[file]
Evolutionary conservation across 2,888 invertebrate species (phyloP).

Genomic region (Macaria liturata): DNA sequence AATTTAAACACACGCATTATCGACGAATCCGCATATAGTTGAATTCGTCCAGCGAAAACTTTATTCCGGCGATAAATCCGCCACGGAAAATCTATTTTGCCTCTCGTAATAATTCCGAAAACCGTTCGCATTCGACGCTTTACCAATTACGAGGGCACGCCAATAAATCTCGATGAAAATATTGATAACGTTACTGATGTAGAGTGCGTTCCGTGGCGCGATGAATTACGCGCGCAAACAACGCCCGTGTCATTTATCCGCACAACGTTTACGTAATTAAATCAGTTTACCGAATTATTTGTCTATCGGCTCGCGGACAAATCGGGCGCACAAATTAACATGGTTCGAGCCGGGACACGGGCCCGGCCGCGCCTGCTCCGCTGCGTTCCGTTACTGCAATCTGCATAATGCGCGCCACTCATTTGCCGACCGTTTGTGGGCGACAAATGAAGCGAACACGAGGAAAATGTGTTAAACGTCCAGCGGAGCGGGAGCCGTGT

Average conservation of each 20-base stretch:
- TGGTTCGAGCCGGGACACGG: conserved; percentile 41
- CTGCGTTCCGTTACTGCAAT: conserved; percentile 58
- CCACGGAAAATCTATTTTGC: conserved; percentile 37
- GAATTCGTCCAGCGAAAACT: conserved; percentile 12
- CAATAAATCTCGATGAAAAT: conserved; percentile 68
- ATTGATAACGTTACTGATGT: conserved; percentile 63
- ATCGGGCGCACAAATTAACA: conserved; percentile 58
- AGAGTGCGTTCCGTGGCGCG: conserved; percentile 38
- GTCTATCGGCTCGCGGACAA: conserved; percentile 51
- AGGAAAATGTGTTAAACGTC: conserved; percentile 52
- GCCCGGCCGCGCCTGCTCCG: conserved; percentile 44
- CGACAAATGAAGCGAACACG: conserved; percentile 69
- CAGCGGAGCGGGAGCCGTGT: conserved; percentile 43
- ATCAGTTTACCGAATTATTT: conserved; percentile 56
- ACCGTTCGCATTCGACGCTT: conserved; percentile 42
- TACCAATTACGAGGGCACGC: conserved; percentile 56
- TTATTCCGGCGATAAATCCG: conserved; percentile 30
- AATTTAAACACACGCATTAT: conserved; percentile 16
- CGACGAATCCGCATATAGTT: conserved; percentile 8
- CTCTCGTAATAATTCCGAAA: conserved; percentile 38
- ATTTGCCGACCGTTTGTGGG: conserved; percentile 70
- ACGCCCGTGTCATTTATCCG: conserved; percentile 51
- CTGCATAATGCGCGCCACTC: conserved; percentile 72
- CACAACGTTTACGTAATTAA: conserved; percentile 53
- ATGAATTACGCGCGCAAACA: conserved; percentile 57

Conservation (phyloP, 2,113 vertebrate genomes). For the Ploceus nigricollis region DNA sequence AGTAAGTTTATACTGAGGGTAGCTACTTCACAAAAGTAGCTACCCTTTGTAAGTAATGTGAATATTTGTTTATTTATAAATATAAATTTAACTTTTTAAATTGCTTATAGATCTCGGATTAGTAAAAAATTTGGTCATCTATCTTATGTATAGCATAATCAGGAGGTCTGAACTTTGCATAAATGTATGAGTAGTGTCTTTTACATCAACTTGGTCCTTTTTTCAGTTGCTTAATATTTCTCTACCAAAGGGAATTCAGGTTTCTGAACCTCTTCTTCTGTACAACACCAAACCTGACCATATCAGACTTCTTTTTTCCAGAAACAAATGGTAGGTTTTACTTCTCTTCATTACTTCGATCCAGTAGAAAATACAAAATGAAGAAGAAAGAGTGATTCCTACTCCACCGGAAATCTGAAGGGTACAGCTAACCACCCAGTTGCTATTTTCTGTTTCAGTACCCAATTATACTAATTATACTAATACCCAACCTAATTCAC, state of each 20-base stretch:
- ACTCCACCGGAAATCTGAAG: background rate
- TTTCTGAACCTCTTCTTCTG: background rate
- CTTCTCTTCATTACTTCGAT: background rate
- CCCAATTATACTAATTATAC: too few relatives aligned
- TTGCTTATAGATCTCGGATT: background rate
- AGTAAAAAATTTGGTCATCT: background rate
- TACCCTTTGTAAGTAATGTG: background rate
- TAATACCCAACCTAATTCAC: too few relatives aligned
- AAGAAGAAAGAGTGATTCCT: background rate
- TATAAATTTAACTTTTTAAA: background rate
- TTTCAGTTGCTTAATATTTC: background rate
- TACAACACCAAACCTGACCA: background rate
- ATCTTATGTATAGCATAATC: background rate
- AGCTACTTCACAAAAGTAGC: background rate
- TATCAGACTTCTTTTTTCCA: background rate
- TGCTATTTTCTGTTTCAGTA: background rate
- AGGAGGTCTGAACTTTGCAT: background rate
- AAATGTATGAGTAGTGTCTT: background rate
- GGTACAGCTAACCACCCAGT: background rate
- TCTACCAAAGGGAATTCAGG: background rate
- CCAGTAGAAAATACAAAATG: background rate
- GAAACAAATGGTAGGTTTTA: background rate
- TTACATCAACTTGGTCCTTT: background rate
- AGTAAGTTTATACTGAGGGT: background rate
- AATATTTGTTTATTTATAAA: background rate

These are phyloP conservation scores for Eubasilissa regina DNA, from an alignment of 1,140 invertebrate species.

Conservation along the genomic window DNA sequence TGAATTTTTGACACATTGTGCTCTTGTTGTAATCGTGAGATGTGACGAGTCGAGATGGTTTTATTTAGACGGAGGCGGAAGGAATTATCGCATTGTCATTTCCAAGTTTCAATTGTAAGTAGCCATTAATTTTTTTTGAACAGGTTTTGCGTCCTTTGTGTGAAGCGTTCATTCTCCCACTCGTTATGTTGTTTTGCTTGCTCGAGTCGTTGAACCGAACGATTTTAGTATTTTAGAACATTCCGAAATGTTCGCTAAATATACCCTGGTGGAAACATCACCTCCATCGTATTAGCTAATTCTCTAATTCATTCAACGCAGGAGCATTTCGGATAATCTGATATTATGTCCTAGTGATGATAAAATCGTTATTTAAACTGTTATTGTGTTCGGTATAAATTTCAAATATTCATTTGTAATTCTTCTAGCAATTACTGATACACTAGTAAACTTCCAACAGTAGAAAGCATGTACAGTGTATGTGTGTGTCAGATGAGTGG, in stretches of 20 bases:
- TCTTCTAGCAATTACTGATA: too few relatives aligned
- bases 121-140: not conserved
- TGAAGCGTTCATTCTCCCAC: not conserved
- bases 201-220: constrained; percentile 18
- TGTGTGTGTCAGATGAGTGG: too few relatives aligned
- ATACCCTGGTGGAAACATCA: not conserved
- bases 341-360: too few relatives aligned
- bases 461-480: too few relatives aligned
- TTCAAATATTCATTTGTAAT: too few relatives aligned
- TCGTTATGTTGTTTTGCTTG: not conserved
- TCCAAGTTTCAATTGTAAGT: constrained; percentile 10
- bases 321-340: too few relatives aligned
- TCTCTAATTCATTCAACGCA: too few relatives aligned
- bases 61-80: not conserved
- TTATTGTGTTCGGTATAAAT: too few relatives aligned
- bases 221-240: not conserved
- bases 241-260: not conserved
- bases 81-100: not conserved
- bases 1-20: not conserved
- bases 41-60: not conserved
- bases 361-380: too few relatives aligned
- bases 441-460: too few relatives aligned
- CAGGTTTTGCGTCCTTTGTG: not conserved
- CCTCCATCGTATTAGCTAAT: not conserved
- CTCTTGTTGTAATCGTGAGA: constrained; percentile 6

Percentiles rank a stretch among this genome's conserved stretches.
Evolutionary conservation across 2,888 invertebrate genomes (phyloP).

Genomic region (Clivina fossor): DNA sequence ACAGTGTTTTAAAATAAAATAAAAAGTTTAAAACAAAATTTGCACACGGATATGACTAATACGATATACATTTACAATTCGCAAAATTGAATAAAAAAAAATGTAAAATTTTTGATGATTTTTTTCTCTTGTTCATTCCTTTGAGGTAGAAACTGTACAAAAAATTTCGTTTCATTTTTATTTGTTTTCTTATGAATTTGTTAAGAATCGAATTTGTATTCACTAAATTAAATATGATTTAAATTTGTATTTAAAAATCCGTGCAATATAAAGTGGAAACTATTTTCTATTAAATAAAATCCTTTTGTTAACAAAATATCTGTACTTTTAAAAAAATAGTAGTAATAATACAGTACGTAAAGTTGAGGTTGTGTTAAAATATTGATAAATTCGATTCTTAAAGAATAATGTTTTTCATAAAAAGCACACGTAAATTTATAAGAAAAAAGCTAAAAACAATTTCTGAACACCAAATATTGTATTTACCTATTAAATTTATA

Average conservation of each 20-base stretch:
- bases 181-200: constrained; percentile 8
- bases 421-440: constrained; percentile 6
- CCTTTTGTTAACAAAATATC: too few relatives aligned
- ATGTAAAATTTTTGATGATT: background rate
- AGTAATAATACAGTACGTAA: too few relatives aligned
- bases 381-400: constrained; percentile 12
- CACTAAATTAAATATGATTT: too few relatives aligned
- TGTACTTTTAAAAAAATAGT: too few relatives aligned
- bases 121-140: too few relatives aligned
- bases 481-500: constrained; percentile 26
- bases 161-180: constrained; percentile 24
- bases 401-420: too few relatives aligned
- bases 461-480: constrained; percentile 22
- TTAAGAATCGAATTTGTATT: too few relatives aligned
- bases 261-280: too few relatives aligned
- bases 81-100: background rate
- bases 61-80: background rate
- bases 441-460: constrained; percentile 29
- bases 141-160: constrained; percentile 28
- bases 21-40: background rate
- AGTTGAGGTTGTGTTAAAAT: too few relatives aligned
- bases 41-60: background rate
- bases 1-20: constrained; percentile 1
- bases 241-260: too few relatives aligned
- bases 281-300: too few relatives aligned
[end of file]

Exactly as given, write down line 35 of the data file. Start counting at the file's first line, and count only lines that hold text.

- AGTAAAAAATTTGGTCATCT: background rate